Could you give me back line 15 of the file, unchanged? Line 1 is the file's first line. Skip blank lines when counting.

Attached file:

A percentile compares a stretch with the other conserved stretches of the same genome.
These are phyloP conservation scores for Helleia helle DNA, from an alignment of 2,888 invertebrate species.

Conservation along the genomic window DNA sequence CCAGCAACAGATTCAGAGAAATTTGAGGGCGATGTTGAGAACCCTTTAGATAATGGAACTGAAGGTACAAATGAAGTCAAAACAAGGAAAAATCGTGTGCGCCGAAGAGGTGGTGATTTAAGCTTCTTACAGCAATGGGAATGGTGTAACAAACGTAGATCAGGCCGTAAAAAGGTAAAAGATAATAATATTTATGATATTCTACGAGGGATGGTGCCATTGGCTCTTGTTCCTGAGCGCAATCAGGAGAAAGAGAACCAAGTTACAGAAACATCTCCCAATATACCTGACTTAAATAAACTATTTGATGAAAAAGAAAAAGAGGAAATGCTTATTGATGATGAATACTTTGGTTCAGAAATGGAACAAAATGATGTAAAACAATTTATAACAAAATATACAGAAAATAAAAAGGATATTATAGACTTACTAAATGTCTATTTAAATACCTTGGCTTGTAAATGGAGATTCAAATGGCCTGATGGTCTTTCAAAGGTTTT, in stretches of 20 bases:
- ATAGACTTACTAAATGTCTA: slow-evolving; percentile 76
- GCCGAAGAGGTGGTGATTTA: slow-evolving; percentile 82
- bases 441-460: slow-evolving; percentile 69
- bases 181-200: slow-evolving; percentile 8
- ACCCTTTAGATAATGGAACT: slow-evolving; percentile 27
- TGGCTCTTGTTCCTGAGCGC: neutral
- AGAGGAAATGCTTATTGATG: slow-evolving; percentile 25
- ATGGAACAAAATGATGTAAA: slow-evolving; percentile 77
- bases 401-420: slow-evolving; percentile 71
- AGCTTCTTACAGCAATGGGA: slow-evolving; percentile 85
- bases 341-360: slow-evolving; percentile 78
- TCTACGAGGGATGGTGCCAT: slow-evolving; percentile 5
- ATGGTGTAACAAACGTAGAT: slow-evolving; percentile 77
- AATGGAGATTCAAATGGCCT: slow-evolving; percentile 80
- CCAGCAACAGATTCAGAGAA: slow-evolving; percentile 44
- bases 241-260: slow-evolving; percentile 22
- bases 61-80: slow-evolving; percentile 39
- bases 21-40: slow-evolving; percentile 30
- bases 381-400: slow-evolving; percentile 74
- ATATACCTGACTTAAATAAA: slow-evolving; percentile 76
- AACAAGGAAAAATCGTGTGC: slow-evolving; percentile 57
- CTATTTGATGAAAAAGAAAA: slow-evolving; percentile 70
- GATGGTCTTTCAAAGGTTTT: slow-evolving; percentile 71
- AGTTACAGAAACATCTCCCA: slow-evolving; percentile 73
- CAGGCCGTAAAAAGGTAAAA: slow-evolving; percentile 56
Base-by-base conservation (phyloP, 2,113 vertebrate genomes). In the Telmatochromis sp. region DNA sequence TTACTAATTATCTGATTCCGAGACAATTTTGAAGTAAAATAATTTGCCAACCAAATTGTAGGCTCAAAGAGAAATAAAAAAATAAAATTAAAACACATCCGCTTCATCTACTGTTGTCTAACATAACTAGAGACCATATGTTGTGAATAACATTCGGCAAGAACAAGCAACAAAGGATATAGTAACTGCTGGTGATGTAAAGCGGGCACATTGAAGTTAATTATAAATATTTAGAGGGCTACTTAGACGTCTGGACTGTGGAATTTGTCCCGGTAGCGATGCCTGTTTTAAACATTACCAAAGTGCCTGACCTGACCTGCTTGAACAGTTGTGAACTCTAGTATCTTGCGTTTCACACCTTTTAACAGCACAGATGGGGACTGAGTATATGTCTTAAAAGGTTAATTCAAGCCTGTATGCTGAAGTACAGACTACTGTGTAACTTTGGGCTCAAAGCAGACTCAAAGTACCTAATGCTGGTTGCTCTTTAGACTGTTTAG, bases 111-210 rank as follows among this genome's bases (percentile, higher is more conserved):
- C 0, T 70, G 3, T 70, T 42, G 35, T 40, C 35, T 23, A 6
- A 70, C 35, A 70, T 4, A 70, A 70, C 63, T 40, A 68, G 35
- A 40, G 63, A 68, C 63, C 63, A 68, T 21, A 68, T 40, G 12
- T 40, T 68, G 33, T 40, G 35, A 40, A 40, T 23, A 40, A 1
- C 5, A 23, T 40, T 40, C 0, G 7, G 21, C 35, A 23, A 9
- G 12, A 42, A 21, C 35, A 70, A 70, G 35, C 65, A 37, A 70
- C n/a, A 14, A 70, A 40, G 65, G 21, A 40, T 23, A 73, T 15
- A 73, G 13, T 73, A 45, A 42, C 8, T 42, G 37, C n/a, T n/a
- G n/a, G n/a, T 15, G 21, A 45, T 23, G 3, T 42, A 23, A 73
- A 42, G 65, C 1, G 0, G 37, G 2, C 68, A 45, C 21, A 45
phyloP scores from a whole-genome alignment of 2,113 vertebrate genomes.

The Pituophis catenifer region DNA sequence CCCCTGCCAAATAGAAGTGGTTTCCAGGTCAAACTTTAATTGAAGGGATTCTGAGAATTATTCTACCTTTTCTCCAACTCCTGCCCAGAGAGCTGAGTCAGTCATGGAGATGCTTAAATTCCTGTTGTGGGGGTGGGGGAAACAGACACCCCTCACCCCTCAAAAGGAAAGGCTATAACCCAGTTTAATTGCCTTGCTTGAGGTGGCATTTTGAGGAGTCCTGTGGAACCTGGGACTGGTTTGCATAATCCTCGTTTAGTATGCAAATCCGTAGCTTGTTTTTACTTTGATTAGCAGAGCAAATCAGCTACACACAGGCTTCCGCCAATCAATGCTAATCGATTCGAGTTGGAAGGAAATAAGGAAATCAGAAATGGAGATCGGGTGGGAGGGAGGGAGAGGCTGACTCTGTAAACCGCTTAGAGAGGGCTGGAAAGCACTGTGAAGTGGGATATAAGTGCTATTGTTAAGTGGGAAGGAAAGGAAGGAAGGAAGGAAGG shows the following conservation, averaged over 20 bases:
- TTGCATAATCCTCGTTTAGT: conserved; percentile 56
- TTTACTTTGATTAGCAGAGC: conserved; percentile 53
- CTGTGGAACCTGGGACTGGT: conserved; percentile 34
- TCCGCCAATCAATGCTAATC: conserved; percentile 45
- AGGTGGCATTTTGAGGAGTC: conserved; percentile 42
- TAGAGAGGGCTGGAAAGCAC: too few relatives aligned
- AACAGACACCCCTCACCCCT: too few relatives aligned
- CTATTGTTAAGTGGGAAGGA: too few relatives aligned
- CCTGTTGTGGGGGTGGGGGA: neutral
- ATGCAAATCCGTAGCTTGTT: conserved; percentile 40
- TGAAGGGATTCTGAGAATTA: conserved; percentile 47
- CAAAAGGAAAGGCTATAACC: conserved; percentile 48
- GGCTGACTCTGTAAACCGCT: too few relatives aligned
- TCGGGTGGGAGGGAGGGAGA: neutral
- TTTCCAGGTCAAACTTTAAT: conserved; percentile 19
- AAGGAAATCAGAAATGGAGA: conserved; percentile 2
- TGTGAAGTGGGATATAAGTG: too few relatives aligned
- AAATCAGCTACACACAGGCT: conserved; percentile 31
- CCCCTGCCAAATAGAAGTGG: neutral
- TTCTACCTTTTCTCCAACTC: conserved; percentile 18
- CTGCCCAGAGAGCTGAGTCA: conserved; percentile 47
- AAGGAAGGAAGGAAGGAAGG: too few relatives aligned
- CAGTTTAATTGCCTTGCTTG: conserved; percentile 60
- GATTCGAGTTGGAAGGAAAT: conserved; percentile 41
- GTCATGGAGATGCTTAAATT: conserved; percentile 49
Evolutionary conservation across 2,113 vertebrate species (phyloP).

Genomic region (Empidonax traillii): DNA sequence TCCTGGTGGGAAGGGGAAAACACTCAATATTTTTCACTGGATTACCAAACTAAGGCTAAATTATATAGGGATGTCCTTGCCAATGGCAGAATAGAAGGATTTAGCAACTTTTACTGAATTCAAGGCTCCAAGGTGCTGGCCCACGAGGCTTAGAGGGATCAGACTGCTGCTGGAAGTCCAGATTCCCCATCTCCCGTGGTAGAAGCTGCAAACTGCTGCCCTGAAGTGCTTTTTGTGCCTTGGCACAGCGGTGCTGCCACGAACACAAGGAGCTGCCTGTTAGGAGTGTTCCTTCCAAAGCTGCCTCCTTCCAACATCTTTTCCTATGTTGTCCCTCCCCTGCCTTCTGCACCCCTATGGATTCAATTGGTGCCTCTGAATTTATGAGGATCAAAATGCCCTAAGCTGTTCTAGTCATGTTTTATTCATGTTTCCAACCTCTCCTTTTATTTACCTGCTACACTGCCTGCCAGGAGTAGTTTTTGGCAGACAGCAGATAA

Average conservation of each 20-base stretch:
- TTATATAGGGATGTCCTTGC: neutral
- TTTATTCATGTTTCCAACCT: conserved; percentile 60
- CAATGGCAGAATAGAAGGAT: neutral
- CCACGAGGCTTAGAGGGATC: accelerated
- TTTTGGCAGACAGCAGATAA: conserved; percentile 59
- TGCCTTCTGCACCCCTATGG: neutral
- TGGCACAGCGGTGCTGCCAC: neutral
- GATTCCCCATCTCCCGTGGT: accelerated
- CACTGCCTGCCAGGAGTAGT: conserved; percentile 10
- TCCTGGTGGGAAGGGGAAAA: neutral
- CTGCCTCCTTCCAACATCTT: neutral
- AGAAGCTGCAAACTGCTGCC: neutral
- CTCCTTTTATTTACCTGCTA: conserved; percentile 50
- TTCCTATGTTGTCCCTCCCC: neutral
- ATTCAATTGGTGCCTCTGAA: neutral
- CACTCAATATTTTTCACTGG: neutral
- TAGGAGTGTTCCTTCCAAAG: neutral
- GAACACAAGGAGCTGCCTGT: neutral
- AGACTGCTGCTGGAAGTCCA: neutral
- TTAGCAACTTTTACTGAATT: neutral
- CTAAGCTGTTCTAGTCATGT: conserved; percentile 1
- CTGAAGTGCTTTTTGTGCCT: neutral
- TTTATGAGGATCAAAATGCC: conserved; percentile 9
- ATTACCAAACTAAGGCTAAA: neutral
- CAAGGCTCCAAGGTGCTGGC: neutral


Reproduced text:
- TCTACGAGGGATGGTGCCAT: slow-evolving; percentile 5